Editorial: Celebrate today remembering risks, independence
While the Fourth of July is for picnics and entertainment, the celebration of our independence is rooted in people who were willing to risk everything.
Back on July 4, 1776, community leaders in the 13 colonies made some tough decisions. They were fed up with laws and taxes imposed on them without their participation or consent. They were tired of soldiers garrisoned in their towns and homes.
They were willing to risk everything they had and accomplished to sever their ties with England, a move that certainly would lead to war with what then was the most powerful nation on earth.
Those people had reached a point where nothing mattered to them more than the freedom to decide their own destiny. It was a concept so vital to them that they were willing to put all they had on the line and to pledge their lives, fortunes and sacred honor to fulfill it.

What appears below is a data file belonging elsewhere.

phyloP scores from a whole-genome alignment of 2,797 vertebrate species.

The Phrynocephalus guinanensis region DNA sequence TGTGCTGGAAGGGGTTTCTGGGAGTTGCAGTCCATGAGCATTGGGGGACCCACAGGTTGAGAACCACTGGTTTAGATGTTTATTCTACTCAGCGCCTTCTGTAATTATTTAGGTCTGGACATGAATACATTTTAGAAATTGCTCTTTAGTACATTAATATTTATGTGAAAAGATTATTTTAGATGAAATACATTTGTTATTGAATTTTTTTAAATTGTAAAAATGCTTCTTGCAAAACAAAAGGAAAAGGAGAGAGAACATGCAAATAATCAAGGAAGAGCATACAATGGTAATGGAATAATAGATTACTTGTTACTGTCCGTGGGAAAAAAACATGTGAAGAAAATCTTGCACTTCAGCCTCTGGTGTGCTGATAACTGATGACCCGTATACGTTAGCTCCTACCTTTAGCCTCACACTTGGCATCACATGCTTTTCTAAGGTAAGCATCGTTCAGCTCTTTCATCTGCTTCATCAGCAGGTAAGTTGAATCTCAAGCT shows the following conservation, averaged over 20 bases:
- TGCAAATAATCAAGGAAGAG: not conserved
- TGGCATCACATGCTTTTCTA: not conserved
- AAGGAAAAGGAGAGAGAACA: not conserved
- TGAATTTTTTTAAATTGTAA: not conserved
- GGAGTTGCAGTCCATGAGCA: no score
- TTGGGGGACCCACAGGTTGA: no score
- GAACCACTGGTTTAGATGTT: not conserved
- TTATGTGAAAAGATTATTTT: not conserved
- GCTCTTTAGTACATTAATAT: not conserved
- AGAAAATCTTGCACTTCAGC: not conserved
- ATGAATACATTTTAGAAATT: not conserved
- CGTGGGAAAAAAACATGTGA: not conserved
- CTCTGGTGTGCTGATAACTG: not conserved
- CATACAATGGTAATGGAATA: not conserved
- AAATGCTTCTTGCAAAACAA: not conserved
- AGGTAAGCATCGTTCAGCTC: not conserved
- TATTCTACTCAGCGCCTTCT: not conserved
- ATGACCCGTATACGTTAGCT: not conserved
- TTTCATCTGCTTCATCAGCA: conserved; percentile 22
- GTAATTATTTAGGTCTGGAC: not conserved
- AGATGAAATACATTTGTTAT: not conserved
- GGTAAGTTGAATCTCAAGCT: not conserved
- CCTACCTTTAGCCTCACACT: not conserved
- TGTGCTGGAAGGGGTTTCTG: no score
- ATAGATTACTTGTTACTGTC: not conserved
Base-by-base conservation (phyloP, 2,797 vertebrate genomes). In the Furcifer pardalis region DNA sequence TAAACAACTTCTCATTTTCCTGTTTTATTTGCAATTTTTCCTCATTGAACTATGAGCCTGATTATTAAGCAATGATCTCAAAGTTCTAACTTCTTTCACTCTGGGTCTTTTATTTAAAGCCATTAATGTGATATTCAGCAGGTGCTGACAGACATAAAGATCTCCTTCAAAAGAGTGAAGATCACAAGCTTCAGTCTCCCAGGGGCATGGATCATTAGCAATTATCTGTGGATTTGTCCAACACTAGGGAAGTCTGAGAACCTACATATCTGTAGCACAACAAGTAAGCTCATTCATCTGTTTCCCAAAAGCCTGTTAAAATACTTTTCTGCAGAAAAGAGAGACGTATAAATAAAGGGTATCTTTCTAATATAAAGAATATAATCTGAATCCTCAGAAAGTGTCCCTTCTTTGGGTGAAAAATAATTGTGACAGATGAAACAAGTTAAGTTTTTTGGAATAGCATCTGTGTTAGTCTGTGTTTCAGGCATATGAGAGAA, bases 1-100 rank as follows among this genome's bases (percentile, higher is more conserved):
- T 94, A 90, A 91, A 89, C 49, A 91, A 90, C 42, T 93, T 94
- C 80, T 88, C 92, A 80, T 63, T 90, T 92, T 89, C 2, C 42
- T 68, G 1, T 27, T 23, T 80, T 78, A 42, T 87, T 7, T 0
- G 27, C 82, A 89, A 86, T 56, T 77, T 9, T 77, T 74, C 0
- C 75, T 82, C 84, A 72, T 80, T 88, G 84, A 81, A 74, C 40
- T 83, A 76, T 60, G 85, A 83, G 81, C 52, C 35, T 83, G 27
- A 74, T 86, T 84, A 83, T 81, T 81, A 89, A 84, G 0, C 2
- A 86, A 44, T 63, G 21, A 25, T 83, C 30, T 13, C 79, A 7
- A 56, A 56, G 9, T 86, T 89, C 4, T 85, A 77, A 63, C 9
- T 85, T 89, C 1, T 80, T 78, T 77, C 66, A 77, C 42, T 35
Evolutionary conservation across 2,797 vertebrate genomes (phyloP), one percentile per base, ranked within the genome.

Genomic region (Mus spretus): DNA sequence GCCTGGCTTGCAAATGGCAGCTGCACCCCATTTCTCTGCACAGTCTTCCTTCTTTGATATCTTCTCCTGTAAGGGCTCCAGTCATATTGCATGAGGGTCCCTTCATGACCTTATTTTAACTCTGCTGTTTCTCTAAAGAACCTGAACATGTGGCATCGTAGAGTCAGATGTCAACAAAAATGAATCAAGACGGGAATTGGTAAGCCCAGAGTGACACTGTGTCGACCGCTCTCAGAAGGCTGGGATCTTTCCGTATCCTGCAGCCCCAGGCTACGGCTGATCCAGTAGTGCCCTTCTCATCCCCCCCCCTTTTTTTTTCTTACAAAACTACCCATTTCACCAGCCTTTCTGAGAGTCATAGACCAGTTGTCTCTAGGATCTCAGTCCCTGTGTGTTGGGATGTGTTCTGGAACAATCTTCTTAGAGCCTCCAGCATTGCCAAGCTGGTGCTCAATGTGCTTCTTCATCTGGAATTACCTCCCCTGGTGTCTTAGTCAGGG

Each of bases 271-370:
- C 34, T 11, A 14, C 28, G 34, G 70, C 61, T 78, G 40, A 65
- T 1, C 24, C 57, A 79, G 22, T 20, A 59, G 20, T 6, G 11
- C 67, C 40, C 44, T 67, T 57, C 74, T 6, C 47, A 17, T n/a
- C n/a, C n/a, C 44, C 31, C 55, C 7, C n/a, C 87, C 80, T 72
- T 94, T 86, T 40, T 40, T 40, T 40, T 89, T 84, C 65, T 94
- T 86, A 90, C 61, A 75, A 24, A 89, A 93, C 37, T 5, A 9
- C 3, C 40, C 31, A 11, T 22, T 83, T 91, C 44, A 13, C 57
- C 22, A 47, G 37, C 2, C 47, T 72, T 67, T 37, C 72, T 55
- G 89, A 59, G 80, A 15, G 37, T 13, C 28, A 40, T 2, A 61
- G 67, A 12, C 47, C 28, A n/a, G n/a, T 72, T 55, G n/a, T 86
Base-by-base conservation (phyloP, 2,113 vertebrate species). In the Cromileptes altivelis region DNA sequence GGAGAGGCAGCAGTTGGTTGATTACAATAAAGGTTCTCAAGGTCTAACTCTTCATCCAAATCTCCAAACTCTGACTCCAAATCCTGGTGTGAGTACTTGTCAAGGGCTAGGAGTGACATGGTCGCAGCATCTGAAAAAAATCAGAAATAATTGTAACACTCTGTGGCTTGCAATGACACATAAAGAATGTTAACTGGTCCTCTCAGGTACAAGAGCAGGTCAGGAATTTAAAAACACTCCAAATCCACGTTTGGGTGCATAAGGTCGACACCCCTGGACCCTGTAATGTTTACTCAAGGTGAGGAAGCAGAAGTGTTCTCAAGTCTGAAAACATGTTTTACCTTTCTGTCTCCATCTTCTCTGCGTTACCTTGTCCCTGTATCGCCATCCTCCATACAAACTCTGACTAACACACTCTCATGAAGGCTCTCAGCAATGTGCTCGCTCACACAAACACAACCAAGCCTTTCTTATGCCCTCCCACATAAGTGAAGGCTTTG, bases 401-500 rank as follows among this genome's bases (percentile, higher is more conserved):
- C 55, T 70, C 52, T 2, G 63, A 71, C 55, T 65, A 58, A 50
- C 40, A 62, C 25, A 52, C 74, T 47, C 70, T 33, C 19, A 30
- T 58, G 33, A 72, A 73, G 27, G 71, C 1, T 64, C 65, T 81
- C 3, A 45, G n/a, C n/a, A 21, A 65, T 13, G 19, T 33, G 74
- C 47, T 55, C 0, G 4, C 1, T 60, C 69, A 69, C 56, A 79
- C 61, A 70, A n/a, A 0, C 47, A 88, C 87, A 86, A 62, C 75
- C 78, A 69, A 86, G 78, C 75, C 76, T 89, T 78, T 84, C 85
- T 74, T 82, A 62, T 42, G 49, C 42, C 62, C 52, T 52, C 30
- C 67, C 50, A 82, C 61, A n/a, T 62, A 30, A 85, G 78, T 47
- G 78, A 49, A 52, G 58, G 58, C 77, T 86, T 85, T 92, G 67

Some of those who put their names to the Declaration of Independence indeed gave up everything.
Eventually they won us the freedoms we enjoy today, to see the summer movie we want to see, to assemble peaceably with friends for a picnic, to criticize our government — even protest on the courthouse plaza — and to work where we choose to work.
We never should be too caught up in exercising our freedom that we forget where it came from or how much it cost.
This year, unlike years prior, the Fourth of July can be spent watching fireworks, after celebrating in the park, backyard or, even, at the Rodeo Grounds at the fourth performance of the 132nd annual Prescott Frontier Days, the “World’s Oldest Rodeo.” (The rodeo continues through Sunday afternoon.)
We can gather to celebrate our nation’s birth. Please remember what Independence Day commemorates, and do it responsibly and respectfully of others.
Happy Fourth of July.